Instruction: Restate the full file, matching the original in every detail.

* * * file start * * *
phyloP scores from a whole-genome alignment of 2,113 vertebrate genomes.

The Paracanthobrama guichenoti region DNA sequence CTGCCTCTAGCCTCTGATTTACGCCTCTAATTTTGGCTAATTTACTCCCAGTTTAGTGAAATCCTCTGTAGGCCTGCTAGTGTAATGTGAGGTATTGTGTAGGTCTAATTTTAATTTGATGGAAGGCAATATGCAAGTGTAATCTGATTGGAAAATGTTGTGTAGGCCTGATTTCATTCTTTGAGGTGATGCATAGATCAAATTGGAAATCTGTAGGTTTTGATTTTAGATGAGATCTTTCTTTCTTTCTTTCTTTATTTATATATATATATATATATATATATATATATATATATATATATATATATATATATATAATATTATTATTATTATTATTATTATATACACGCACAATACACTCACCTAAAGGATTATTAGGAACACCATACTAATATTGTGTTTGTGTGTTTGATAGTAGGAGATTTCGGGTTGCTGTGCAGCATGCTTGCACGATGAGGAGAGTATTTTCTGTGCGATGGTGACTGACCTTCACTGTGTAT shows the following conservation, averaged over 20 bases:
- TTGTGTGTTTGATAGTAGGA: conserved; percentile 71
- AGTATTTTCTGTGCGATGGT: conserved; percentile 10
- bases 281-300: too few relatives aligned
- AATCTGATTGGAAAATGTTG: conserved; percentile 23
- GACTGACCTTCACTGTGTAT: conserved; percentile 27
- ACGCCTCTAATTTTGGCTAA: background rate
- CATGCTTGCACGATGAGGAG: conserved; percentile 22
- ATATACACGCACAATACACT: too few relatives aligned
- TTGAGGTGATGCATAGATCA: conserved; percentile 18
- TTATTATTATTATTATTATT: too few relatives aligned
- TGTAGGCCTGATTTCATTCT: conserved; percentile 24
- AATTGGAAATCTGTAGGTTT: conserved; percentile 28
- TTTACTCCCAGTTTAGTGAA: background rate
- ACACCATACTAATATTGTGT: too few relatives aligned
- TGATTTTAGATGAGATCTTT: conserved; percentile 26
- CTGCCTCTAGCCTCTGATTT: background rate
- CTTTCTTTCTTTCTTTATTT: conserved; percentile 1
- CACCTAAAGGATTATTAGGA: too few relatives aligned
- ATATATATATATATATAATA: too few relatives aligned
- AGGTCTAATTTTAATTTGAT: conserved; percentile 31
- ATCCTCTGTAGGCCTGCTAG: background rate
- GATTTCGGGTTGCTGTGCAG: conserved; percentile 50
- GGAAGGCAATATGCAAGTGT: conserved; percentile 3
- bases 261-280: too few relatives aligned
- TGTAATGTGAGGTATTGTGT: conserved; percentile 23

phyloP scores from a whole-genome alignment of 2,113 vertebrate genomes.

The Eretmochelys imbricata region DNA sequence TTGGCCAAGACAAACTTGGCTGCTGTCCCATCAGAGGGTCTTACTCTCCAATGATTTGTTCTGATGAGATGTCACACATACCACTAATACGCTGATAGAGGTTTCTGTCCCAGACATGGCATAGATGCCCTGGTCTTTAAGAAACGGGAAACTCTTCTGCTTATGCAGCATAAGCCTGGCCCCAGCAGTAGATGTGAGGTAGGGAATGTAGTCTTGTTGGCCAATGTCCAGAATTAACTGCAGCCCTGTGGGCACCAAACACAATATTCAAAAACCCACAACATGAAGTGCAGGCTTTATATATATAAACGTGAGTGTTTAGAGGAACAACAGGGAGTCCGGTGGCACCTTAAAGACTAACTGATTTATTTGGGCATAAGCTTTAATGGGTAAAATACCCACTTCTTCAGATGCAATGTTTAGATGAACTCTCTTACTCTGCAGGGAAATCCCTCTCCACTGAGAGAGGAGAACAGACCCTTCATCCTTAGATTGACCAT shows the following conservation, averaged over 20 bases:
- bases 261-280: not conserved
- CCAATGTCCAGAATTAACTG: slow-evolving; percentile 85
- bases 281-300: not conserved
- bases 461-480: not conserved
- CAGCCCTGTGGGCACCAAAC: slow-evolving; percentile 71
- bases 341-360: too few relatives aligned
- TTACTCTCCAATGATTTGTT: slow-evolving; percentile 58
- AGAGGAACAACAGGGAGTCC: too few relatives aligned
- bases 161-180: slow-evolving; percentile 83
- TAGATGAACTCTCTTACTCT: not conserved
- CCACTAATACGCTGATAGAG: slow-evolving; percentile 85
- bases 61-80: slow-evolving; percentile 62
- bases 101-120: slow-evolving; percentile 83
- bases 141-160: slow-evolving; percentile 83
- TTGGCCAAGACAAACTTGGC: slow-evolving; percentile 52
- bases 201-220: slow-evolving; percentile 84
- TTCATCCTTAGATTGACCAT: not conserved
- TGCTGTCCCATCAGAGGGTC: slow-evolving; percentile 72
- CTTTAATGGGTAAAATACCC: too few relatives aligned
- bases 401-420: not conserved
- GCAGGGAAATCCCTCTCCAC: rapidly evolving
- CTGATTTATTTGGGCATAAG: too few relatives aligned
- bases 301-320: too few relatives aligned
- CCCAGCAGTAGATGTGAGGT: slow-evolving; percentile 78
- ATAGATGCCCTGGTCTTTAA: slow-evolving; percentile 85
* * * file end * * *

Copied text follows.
phyloP scores from a whole-genome alignment of 2,113 vertebrate genomes.

The Paracanthobrama guichenoti region DNA sequence CTGCCTCTAGCCTCTGATTTACGCCTCTAATTTTGGCTAATTTACTCCCAGTTTAGTGAAATCCTCTGTAGGCCTGCTAGTGTAATGTGAGGTATTGTGTAGGTCTAATTTTAATTTGATGGAAGGCAATATGCAAGTGTAATCTGATTGGAAAATGTTGTGTAGGCCTGATTTCATTCTTTGAGGTGATGCATAGATCAAATTGGAAATCTGTAGGTTTTGATTTTAGATGAGATCTTTCTTTCTTTCTTTCTTTATTTATATATATATATATATATATATATATATATATATATATATATATATATATATATATAATATTATTATTATTATTATTATTATATACACGCACAATACACTCACCTAAAGGATTATTAGGAACACCATACTAATATTGTGTTTGTGTGTTTGATAGTAGGAGATTTCGGGTTGCTGTGCAGCATGCTTGCACGATGAGGAGAGTATTTTCTGTGCGATGGTGACTGACCTTCACTGTGTAT shows the following conservation, averaged over 20 bases:
- TTGTGTGTTTGATAGTAGGA: conserved; percentile 71
- AGTATTTTCTGTGCGATGGT: conserved; percentile 10
- bases 281-300: too few relatives aligned
- AATCTGATTGGAAAATGTTG: conserved; percentile 23
- GACTGACCTTCACTGTGTAT: conserved; percentile 27
- ACGCCTCTAATTTTGGCTAA: background rate
- CATGCTTGCACGATGAGGAG: conserved; percentile 22
- ATATACACGCACAATACACT: too few relatives aligned
- TTGAGGTGATGCATAGATCA: conserved; percentile 18
- TTATTATTATTATTATTATT: too few relatives aligned
- TGTAGGCCTGATTTCATTCT: conserved; percentile 24
- AATTGGAAATCTGTAGGTTT: conserved; percentile 28
- TTTACTCCCAGTTTAGTGAA: background rate
- ACACCATACTAATATTGTGT: too few relatives aligned
- TGATTTTAGATGAGATCTTT: conserved; percentile 26
- CTGCCTCTAGCCTCTGATTT: background rate
- CTTTCTTTCTTTCTTTATTT: conserved; percentile 1
- CACCTAAAGGATTATTAGGA: too few relatives aligned
- ATATATATATATATATAATA: too few relatives aligned
- AGGTCTAATTTTAATTTGAT: conserved; percentile 31
- ATCCTCTGTAGGCCTGCTAG: background rate
- GATTTCGGGTTGCTGTGCAG: conserved; percentile 50
- GGAAGGCAATATGCAAGTGT: conserved; percentile 3
- bases 261-280: too few relatives aligned
- TGTAATGTGAGGTATTGTGT: conserved; percentile 23

phyloP scores from a whole-genome alignment of 2,113 vertebrate genomes.

The Eretmochelys imbricata region DNA sequence TTGGCCAAGACAAACTTGGCTGCTGTCCCATCAGAGGGTCTTACTCTCCAATGATTTGTTCTGATGAGATGTCACACATACCACTAATACGCTGATAGAGGTTTCTGTCCCAGACATGGCATAGATGCCCTGGTCTTTAAGAAACGGGAAACTCTTCTGCTTATGCAGCATAAGCCTGGCCCCAGCAGTAGATGTGAGGTAGGGAATGTAGTCTTGTTGGCCAATGTCCAGAATTAACTGCAGCCCTGTGGGCACCAAACACAATATTCAAAAACCCACAACATGAAGTGCAGGCTTTATATATATAAACGTGAGTGTTTAGAGGAACAACAGGGAGTCCGGTGGCACCTTAAAGACTAACTGATTTATTTGGGCATAAGCTTTAATGGGTAAAATACCCACTTCTTCAGATGCAATGTTTAGATGAACTCTCTTACTCTGCAGGGAAATCCCTCTCCACTGAGAGAGGAGAACAGACCCTTCATCCTTAGATTGACCAT shows the following conservation, averaged over 20 bases:
- bases 261-280: not conserved
- CCAATGTCCAGAATTAACTG: slow-evolving; percentile 85
- bases 281-300: not conserved
- bases 461-480: not conserved
- CAGCCCTGTGGGCACCAAAC: slow-evolving; percentile 71
- bases 341-360: too few relatives aligned
- TTACTCTCCAATGATTTGTT: slow-evolving; percentile 58
- AGAGGAACAACAGGGAGTCC: too few relatives aligned
- bases 161-180: slow-evolving; percentile 83
- TAGATGAACTCTCTTACTCT: not conserved
- CCACTAATACGCTGATAGAG: slow-evolving; percentile 85
- bases 61-80: slow-evolving; percentile 62
- bases 101-120: slow-evolving; percentile 83
- bases 141-160: slow-evolving; percentile 83
- TTGGCCAAGACAAACTTGGC: slow-evolving; percentile 52
- bases 201-220: slow-evolving; percentile 84
- TTCATCCTTAGATTGACCAT: not conserved
- TGCTGTCCCATCAGAGGGTC: slow-evolving; percentile 72
- CTTTAATGGGTAAAATACCC: too few relatives aligned
- bases 401-420: not conserved
- GCAGGGAAATCCCTCTCCAC: rapidly evolving
- CTGATTTATTTGGGCATAAG: too few relatives aligned
- bases 301-320: too few relatives aligned
- CCCAGCAGTAGATGTGAGGT: slow-evolving; percentile 78
- ATAGATGCCCTGGTCTTTAA: slow-evolving; percentile 85